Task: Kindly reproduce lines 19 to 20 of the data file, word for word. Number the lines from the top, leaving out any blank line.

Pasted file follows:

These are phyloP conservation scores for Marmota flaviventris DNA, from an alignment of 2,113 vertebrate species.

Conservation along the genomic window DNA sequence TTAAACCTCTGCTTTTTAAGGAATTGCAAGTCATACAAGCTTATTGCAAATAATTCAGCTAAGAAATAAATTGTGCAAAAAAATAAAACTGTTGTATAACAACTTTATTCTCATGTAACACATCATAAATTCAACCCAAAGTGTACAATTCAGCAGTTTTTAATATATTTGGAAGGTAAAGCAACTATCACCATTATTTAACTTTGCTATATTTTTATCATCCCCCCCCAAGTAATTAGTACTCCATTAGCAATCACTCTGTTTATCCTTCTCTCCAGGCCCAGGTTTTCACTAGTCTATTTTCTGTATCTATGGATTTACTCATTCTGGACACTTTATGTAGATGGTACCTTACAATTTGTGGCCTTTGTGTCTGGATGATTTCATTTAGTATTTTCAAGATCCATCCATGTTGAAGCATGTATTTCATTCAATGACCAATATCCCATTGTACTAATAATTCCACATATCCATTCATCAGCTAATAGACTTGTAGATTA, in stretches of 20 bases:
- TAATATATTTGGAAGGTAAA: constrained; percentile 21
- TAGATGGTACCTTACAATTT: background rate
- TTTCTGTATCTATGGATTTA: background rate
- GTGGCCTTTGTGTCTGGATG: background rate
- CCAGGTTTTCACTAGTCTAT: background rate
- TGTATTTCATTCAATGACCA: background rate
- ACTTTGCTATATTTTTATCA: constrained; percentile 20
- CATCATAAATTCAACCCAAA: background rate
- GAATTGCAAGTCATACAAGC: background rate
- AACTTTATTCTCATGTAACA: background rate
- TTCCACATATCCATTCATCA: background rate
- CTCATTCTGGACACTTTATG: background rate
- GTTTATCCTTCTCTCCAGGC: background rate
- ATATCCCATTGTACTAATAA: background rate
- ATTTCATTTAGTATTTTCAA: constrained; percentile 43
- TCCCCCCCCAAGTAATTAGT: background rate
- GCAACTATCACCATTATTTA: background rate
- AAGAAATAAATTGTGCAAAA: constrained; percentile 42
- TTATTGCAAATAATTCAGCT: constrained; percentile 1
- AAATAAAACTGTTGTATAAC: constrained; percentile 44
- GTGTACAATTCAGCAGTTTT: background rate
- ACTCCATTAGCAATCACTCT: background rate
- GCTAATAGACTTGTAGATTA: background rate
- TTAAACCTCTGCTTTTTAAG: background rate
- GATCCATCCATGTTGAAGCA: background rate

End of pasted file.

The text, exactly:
- GCAACTATCACCATTATTTA: background rate
- AAGAAATAAATTGTGCAAAA: constrained; percentile 42